Draw a Monster for Homework

A Halloween poem in less than 100 words (as told by a reluctant artist)

๐ŸŽƒโœ๏ธ๐Ÿ‘น ๐Ÿ–๐ŸŽƒโœ๏ธ๐Ÿ‘น๐Ÿ–๐ŸŽƒโœ๏ธ๐Ÿ‘น๐Ÿ–๐ŸŽƒโœ๏ธ๐Ÿ‘น

Draw a Monsterfor Homework

The assignment: Draw a monster for homework.

My best friend and neighbor Jess, smiles a smirk.

โ€œHow hard can that be?โ€ She mutters.

โ€œDo you even know me?โ€ I stutter.

Pencils and markers lined up for the job

I make careful shapes, but end up in a blob

A shadow of gray that wonโ€™t go away

โ€œWhatโ€™s that?โ€ I imagine Miss Rileyโ€™s voice say.

So what if the corners are tattered and torn,

Itโ€™s Halloween which means endless candy corn!

My blob monster drawing, messy shadow and all,

Hangs proudly with others, out in the hall!

Eastern Market Murals

I spent a lovely day being a tourist in Detroit with my daughter and her boyfriend. The market itself was full of interesting things to purchase, but the murals were definitely not to be missed.

This amazing art show is free to the public and just like a museum, it is concentrated in one small area.

If youโ€™re visiting Detroit, Check this out on Adelaide Street, even if the markets arenโ€™t open, the nearby stores are fun and the murals are worth viewing in person.

The fan below hangs inside one of the sheds at the market. Also, the music store provides an opportunity to jam with others every Sunday. And as the sign says, you can always be a player. ๐Ÿ˜Ž๐ŸŽถ

A day with out caffeine

There is no better way to start the day, than a mug of hot coffee. Itโ€™s an integral part of each morning. But today, I wasnโ€™t allowed caffeine due to a medical test. I survived but my head has ached most of the day. Tomorrow, I will again be greeted by this magical beverage. I hope I donโ€™t have to do this again. Ever.

Rocky Mountain Quilt Museum

Yesterday I spent the morning at the Rocky Mountain Quilt Museum. There are currently two exhibits that are dramatically different and demonstrate the time and place of the quilters. The other quilts are based on works from the civil war but I am focusing here on Coahagan Island. Look through the pictures for more spectacular works of art.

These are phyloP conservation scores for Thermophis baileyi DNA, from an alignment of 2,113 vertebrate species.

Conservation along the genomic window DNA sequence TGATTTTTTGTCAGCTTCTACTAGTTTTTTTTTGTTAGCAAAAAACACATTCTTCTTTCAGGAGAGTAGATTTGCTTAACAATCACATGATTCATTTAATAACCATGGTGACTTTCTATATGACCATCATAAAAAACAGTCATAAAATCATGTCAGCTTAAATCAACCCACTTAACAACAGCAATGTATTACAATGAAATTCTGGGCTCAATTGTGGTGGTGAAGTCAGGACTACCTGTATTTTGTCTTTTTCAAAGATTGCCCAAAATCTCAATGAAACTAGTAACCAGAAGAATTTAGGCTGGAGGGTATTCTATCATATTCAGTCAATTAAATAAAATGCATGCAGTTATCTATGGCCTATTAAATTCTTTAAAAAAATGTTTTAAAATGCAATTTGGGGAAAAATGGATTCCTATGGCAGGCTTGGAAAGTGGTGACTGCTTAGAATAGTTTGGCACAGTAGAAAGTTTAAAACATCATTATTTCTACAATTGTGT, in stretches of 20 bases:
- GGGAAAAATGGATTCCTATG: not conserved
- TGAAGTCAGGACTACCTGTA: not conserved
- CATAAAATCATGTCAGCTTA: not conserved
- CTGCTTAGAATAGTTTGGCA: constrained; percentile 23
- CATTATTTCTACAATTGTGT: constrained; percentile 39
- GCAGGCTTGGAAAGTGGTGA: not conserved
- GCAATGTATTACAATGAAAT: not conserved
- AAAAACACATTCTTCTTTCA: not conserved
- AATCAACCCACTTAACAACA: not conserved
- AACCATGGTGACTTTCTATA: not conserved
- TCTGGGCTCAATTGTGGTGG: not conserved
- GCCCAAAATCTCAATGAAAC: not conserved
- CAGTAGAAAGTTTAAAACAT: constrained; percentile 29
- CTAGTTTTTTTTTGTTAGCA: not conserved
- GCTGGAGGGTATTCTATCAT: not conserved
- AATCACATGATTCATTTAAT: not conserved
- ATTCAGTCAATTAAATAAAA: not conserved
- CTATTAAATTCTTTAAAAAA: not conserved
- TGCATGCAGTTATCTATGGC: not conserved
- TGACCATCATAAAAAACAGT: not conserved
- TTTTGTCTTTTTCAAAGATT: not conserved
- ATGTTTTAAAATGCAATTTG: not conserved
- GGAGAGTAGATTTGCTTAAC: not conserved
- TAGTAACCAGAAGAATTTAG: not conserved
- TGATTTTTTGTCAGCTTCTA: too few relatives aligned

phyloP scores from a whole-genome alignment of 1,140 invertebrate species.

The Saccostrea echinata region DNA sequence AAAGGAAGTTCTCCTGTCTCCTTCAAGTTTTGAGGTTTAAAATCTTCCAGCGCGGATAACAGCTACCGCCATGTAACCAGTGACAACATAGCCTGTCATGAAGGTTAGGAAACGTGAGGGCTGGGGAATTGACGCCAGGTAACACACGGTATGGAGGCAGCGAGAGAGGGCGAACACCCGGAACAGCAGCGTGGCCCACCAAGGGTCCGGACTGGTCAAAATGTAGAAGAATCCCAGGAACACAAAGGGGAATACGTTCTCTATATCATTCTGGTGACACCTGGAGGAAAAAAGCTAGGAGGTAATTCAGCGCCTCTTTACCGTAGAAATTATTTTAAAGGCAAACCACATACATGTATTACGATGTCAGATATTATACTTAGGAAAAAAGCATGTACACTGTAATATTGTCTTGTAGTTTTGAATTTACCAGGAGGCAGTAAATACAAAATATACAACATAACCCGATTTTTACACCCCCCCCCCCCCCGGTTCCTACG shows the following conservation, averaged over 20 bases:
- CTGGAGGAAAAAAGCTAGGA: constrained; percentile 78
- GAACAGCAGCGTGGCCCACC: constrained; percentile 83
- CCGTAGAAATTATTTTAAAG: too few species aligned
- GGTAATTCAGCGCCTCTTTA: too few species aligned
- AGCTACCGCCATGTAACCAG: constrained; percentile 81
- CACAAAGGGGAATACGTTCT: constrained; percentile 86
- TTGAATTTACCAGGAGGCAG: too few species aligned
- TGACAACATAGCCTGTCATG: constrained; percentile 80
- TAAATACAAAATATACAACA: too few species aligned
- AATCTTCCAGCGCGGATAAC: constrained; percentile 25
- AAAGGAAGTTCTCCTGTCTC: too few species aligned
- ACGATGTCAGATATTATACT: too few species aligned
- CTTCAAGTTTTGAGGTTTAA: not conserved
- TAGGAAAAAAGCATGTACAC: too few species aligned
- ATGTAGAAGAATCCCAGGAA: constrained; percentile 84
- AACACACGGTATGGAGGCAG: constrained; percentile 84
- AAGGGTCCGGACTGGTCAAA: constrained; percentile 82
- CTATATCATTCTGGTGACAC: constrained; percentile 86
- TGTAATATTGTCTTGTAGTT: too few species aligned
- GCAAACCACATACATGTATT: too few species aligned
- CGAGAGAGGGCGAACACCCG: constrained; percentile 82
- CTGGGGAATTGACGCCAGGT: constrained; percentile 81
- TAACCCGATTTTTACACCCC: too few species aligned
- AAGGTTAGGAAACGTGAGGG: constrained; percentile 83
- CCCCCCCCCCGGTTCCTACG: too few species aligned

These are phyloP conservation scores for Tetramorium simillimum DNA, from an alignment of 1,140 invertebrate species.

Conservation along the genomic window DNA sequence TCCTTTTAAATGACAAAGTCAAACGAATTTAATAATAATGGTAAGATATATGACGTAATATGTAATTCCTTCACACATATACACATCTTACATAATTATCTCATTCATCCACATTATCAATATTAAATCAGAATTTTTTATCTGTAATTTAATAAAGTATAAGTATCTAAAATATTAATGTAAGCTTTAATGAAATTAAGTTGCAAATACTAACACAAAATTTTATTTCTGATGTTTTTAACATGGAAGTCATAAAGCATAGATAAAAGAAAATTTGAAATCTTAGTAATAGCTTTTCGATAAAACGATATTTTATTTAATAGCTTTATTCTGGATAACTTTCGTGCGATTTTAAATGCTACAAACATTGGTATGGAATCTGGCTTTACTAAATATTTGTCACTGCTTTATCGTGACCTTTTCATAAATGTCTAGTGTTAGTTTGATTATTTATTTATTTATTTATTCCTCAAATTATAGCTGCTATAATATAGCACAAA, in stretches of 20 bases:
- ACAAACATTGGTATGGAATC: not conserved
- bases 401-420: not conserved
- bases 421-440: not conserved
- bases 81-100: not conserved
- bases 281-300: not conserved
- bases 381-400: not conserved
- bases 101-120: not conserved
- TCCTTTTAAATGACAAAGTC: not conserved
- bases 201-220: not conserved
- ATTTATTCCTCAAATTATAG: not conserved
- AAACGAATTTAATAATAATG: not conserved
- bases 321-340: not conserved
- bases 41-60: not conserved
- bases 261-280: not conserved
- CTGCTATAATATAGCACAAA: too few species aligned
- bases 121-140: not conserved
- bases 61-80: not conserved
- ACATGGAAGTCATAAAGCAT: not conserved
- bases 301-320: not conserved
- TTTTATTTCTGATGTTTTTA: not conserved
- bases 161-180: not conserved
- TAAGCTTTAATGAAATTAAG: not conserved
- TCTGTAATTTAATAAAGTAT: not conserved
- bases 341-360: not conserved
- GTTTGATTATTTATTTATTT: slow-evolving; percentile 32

The quilts of Caohagen Island are now the cultural and economic focal point of the island. Through the exhibit I learned that this tiny island in the Philippines ๐Ÿ‡ต๐Ÿ‡ญ with a population of 600 residents has 100 quilters.

The joy in these quilts fills the room and comes through in the stories they tell. Color choices and intricate designs are only part of the story. In 1996, quilting was introduced by a woman named Junko who had traveled to the island from Japan. Beginning with school children, Junko introduced the traditional art of Japanese Quilt making. She then began teaching a group of 10 women who have become the core of the quilting collective. Since that time, men and women have been creating these works of art. In the beginning, lacking the skills and confidence of established quilters, they were known for their imperfections. They turned this into a strength and the world has embraced them.

Unlike the quilts we are familiar with in the United States, these quilts aren’t straight lines and perfect patterns. This may not appeal to a purist, but in my mind, they are superior for their ability to exude island life.

Quilts from this island are available for sale and make up 1/6 of the local revenue. Both the stories of the quilters and the quilts themselves provided a morning of inspiration that I will not soon forget.

Aspens: beauty and science

Aspen trees play exquisite music in the wind. The sound of their leaves is magical from spring to fall. Called “quaking aspens” as their sound in the forest is unlike that of any other tree.

Aspens are the autumn showstoppers in Colorado. Their magnificent yellow leaves are the reason Long lines of cars drive along Peak to Peak highway and into the high country during “leaf peeper season.” They are beautiful up close or from the distance set against the green pines.

What makes them unique in the world of trees? They reproduce by root sprouts, so when you see a cluster of aspens, they are clones and share a root structure. Knowing this, has changed the way I look at these trees. I imagine under ground they are “holding hands” and supporting each other as they provide shelter to animals in our forest.

Another important feature of aspens is their ability to reduce the spread of forest fire in addition to regenerating in areas where there have been fires. A secret weapon in fire mitigation.

And after the cold has forced them to shed their leaves, they remain a charming part of the scenery in the mountains.

Lark Bunting

I have been fascinated by the Lark Bunting since I moved to Colorado. It’s the state bird here and until today my attempts to photograph one have been unsuccessful. This may not be the best photograph but I’m pleased to have gotten him to pose for this.

A Lovely Day in the Mountains

The ever changing view at this time of year is worth stopping for. The snow at higher elevations than my 8200 feet isn’t melting.

The bluebird sky and the scent of pines greeted me as I hiked the Sourdough trail, the only hiker on a beautiful morning.

Stopping along the way to admire the vibrant yellow aspens and the breathtaking vistas that surround me.

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